Jim Cramer was not surprised that averages closed in the red Wednesday, especially considering that the Greece negotiations collapsed, yet again, and Carl Icahn basically said stocks were overheated.
It certainly doesn't take a lot of research to figure out what drove the market down!
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What most interested the "Mad Money" host about Icahn's remarks was that the occasion for his talk was actually celebratory. He was taking a victory lap for his good fortune on his Netflix position.
"I thought Icahn's beef was more with the lack of worth in the high-yield bond market than with equities, especially given that he still owns a ton of stocks," Cramer said.
Cramer did not hear Icahn say that it was time to create short positions on stocks. What he heard him say was more that he was ready to ring the register on stocks like Netflix, because it has had some big moves lately. Yet, he still found value in stocks like Apple, which he said he would buy more on a dip, so it's not like he said to sell everything.
The second negative that brought down the market on Wednesday was Greece. Cramer hated the false confidence that the deal on Tuesday brought to investors. Like, really hated it.
Cramer considers this the kind of torture that won't end until the 13th hour, when it will likely turn out that Greece has enough money after all to make some payments.
"We simply cannot have this darned thing hanging over our heads and still believe we are going to get a big fat non-Greek rally, which is one of the reasons why I didn't want any Fed governors talking about one or two rate hikes until the fat lady sings and Zorba the Greek dances," Cramer added.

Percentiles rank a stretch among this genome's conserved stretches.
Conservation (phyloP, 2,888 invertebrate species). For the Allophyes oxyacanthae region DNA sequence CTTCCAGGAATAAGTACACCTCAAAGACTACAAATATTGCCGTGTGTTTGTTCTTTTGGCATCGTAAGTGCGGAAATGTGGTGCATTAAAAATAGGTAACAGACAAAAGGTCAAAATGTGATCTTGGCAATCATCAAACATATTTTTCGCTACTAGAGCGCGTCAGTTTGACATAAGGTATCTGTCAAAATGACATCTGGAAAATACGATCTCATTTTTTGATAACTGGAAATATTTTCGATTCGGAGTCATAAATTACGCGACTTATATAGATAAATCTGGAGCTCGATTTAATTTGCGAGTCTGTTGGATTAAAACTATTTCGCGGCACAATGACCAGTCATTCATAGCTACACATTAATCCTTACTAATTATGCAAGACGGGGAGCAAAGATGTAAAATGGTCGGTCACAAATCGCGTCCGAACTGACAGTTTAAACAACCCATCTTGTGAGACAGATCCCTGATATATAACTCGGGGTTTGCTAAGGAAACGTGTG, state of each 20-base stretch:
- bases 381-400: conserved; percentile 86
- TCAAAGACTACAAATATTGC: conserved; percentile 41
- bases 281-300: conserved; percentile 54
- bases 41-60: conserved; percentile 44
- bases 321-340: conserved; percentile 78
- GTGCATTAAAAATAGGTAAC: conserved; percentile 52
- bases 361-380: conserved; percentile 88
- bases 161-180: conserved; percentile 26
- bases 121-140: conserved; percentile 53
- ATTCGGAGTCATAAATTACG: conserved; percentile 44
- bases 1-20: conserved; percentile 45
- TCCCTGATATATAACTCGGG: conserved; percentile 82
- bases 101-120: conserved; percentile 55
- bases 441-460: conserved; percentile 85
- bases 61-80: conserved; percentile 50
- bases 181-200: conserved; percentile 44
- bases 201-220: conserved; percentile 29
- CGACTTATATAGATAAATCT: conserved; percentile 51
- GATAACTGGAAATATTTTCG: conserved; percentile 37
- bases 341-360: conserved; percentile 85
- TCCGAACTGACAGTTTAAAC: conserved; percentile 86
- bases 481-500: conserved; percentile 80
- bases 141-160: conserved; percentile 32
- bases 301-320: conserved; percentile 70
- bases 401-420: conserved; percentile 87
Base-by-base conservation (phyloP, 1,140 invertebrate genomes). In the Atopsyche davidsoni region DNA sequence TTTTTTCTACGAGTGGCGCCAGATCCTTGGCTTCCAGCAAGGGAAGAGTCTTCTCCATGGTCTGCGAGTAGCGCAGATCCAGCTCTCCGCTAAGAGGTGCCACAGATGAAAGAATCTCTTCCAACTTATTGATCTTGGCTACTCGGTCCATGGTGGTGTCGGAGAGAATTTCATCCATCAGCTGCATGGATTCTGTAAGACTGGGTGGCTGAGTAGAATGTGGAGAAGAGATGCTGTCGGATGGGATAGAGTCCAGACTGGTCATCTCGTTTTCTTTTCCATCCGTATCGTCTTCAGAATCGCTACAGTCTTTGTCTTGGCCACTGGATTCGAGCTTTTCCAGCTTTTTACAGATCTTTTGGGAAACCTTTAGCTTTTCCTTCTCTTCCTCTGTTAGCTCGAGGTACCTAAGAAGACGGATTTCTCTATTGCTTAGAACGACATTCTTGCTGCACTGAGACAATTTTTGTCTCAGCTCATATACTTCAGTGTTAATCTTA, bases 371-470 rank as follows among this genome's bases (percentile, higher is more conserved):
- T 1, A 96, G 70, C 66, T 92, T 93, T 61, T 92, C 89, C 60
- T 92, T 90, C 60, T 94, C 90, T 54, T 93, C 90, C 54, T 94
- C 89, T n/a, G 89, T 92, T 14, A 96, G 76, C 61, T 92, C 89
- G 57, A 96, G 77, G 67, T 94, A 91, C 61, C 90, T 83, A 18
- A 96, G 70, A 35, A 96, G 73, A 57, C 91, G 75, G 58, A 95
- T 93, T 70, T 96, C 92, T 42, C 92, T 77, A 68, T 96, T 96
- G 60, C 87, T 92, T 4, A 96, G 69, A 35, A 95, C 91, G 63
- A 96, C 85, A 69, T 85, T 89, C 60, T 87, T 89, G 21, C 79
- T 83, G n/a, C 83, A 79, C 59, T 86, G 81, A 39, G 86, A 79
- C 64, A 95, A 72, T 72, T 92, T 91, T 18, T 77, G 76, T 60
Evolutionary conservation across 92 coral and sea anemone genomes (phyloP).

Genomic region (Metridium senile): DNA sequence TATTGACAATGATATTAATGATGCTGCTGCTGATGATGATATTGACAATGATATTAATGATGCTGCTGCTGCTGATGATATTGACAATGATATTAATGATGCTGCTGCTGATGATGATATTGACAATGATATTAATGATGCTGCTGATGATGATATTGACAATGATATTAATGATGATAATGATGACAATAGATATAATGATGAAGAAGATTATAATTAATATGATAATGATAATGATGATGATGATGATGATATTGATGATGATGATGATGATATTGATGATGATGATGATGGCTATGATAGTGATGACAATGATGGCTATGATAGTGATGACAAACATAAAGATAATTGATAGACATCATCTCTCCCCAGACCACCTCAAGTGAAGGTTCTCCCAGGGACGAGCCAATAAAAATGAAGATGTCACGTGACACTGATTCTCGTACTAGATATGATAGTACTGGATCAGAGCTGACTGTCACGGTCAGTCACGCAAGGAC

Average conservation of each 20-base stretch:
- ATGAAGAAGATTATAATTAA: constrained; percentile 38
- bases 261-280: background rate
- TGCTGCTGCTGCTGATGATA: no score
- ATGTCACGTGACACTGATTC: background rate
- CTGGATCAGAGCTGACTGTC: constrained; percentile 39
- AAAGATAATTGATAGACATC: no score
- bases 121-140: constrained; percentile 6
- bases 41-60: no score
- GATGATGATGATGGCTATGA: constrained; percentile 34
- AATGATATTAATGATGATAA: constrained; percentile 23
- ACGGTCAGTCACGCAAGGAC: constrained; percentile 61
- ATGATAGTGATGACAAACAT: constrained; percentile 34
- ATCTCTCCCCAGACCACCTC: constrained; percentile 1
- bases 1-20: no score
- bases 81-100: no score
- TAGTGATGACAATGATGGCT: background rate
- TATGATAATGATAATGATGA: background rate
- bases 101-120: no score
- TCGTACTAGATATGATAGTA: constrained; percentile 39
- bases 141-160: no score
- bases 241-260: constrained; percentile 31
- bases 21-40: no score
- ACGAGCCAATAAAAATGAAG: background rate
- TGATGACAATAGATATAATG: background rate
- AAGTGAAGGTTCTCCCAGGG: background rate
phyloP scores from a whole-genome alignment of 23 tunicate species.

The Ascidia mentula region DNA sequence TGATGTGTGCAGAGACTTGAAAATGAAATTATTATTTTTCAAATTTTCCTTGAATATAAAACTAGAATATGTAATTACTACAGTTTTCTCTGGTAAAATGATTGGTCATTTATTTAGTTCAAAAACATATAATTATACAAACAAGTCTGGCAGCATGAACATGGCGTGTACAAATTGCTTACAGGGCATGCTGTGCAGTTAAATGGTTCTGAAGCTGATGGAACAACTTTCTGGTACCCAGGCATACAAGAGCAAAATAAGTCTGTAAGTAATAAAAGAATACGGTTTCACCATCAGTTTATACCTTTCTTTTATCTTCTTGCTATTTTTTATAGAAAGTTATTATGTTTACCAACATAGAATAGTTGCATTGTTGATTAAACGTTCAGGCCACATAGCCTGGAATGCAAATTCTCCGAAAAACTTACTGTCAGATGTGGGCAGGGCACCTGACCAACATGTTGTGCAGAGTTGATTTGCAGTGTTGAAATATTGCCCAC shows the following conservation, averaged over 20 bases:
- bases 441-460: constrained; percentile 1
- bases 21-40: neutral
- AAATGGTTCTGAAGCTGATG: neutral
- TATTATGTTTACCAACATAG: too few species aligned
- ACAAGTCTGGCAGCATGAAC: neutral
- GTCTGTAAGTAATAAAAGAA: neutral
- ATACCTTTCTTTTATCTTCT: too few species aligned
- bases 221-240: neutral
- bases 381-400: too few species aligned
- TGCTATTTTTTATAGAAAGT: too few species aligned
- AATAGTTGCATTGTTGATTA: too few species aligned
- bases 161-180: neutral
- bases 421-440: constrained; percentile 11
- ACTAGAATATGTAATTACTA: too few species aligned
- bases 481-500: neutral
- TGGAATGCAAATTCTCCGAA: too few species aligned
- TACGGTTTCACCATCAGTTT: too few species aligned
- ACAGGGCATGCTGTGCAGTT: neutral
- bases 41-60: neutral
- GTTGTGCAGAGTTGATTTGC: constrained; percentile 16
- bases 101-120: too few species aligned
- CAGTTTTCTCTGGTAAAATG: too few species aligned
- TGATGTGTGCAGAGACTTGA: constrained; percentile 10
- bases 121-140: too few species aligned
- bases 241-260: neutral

The third negative of the day was the downgrade of stocks that Cramer loved. During the most recent rally, the banks have been the strongest leaders out there. Then Deutsche Bank pulled the plug on Goldman Sachs and Citigroup, downgrading them to hold from buy.
Or how about Citigroup's hammering on the cybersecurity stocks? Cramer expected a pullback, but he didn't expect Citigroup to make it happen when it beat down Fortinet and FireEye.
Cramer warned investors not to sell cybersecurity, because the next time a data breach happens, you will wonder why you ever sold them.
The last miserable piece of news on Wednesday was the crash of the transports. Union Pacific and UPS both took a beating and fell through the $100 floor.
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"So, you crush the banks and cybersecurity plays, sending down the two biggest sectors, finance and tech, then you get run over by a freight train and a big brown truck on a day when Greece is back messing up the narrative, and you aren't going to go picking among the red hot rubble until it cools," Cramer said.
Now, what should investors do?
Everything that Cramer heard about the market being overheated made sense to him. He has been saying he doesn't like the market setup for days. It is time to let the story unfold, and wait to see if there is a pullback. Let the weak hands shake out their stocks and see what happens.
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